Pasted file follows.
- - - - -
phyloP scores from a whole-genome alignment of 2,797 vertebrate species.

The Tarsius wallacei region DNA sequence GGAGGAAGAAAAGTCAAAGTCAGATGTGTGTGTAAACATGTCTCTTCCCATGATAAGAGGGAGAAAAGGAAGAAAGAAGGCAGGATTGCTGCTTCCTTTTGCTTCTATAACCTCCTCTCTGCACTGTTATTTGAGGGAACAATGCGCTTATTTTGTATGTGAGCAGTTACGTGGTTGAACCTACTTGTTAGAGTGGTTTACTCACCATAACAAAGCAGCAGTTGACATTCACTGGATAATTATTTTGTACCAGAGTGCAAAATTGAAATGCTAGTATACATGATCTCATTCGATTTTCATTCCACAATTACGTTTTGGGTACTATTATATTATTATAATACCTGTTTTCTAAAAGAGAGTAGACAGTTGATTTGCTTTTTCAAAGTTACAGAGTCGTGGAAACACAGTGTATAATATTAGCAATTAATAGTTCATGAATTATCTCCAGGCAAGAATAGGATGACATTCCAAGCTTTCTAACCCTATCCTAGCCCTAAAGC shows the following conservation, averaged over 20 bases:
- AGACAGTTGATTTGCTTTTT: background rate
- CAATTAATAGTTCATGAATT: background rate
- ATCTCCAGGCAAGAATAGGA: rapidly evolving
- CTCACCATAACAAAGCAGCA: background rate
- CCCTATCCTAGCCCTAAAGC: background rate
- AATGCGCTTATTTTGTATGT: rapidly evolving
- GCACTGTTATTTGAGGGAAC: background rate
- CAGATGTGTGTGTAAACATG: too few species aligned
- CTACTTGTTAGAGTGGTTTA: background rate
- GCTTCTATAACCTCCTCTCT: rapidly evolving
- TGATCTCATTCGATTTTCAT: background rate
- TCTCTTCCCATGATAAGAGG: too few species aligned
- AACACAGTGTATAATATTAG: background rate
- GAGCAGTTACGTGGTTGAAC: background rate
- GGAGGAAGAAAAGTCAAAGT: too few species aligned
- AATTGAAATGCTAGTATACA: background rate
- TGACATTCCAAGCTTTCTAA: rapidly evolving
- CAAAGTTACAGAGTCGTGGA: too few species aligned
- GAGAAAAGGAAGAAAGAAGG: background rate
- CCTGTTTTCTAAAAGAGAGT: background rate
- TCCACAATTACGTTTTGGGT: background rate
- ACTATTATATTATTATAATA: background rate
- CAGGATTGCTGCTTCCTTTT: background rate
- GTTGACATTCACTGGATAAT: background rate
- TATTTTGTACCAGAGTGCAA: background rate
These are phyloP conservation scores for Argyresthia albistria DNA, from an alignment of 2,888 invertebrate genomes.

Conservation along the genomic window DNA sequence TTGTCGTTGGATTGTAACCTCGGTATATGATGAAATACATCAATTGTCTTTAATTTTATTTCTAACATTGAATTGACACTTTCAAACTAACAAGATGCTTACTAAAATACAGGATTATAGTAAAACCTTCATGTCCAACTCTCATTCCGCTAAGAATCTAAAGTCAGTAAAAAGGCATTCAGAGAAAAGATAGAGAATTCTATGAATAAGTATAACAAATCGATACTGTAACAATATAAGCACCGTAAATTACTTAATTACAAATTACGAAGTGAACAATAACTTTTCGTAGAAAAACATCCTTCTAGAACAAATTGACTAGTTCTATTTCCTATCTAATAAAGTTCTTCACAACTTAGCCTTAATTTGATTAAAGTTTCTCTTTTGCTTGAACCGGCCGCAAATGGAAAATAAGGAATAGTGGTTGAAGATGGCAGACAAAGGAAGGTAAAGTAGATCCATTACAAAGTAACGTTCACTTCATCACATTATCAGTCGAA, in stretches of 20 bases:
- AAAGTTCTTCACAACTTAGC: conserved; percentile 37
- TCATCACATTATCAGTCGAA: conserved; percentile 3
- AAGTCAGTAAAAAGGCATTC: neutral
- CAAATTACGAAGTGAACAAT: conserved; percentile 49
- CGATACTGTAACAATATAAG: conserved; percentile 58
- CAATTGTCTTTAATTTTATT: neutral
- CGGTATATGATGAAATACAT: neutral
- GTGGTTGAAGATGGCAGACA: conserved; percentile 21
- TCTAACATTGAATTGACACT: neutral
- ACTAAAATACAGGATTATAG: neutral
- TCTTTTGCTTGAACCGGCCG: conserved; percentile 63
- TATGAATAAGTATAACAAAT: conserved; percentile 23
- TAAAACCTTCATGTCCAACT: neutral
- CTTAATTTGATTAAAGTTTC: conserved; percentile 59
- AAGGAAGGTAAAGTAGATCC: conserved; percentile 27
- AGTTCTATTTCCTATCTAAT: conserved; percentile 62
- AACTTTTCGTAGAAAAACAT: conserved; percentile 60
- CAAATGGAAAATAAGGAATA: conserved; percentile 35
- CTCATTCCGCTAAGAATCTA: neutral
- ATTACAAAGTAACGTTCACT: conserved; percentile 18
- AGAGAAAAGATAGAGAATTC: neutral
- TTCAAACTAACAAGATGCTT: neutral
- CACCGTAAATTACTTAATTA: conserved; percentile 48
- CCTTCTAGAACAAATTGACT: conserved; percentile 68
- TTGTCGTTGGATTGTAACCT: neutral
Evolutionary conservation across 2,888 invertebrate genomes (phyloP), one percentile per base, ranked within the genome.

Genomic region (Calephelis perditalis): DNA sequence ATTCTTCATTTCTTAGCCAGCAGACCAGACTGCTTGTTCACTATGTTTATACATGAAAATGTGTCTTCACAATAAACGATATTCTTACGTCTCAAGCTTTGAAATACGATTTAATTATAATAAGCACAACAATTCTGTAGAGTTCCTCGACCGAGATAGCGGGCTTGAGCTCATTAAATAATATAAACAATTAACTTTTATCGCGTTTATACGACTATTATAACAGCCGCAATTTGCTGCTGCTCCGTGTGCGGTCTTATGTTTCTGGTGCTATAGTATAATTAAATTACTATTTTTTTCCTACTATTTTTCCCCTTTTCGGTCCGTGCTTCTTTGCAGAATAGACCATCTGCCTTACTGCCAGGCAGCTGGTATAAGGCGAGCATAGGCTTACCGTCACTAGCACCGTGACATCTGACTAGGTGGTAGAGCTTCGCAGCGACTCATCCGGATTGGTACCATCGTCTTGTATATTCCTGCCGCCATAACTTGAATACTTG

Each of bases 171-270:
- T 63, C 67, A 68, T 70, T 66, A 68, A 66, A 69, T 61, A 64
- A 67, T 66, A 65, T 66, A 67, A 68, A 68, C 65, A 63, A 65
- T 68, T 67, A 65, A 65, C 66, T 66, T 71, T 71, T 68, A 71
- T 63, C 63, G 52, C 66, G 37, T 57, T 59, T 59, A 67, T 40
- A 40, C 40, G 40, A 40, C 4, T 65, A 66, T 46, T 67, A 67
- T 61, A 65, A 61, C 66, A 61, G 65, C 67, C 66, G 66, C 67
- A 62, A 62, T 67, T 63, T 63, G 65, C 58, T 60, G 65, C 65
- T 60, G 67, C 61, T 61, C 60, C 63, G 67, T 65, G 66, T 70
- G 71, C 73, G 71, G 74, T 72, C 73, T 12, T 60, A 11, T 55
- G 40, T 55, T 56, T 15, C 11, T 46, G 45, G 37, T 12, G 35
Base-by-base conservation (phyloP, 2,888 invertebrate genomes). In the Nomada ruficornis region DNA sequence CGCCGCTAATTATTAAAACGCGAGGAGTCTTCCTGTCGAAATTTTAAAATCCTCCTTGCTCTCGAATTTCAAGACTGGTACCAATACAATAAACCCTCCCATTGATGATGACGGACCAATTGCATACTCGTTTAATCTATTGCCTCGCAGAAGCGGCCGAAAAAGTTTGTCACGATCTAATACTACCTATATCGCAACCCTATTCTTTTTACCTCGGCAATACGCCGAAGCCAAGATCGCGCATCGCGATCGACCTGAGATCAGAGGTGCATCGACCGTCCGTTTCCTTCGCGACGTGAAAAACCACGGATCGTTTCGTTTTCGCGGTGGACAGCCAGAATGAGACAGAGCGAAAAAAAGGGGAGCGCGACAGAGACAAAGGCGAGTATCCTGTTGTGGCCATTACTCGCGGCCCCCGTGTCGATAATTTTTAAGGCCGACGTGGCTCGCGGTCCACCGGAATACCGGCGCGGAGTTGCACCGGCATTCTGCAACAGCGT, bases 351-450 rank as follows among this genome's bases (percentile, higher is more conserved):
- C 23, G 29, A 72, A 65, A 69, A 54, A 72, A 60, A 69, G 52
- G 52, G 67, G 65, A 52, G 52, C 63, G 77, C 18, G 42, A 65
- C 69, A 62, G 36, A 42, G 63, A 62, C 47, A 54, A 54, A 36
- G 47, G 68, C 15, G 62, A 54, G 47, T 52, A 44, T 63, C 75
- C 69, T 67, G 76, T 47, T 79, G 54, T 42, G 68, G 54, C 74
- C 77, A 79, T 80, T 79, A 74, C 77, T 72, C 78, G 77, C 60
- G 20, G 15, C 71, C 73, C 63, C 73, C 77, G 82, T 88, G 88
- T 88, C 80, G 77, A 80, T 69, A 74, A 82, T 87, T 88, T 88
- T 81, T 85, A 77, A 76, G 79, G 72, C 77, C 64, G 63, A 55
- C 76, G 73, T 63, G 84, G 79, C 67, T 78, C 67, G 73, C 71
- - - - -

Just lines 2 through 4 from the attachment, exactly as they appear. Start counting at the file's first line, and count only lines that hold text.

The Tarsius wallacei region DNA sequence GGAGGAAGAAAAGTCAAAGTCAGATGTGTGTGTAAACATGTCTCTTCCCATGATAAGAGGGAGAAAAGGAAGAAAGAAGGCAGGATTGCTGCTTCCTTTTGCTTCTATAACCTCCTCTCTGCACTGTTATTTGAGGGAACAATGCGCTTATTTTGTATGTGAGCAGTTACGTGGTTGAACCTACTTGTTAGAGTGGTTTACTCACCATAACAAAGCAGCAGTTGACATTCACTGGATAATTATTTTGTACCAGAGTGCAAAATTGAAATGCTAGTATACATGATCTCATTCGATTTTCATTCCACAATTACGTTTTGGGTACTATTATATTATTATAATACCTGTTTTCTAAAAGAGAGTAGACAGTTGATTTGCTTTTTCAAAGTTACAGAGTCGTGGAAACACAGTGTATAATATTAGCAATTAATAGTTCATGAATTATCTCCAGGCAAGAATAGGATGACATTCCAAGCTTTCTAACCCTATCCTAGCCCTAAAGC shows the following conservation, averaged over 20 bases:
- AGACAGTTGATTTGCTTTTT: background rate
- CAATTAATAGTTCATGAATT: background rate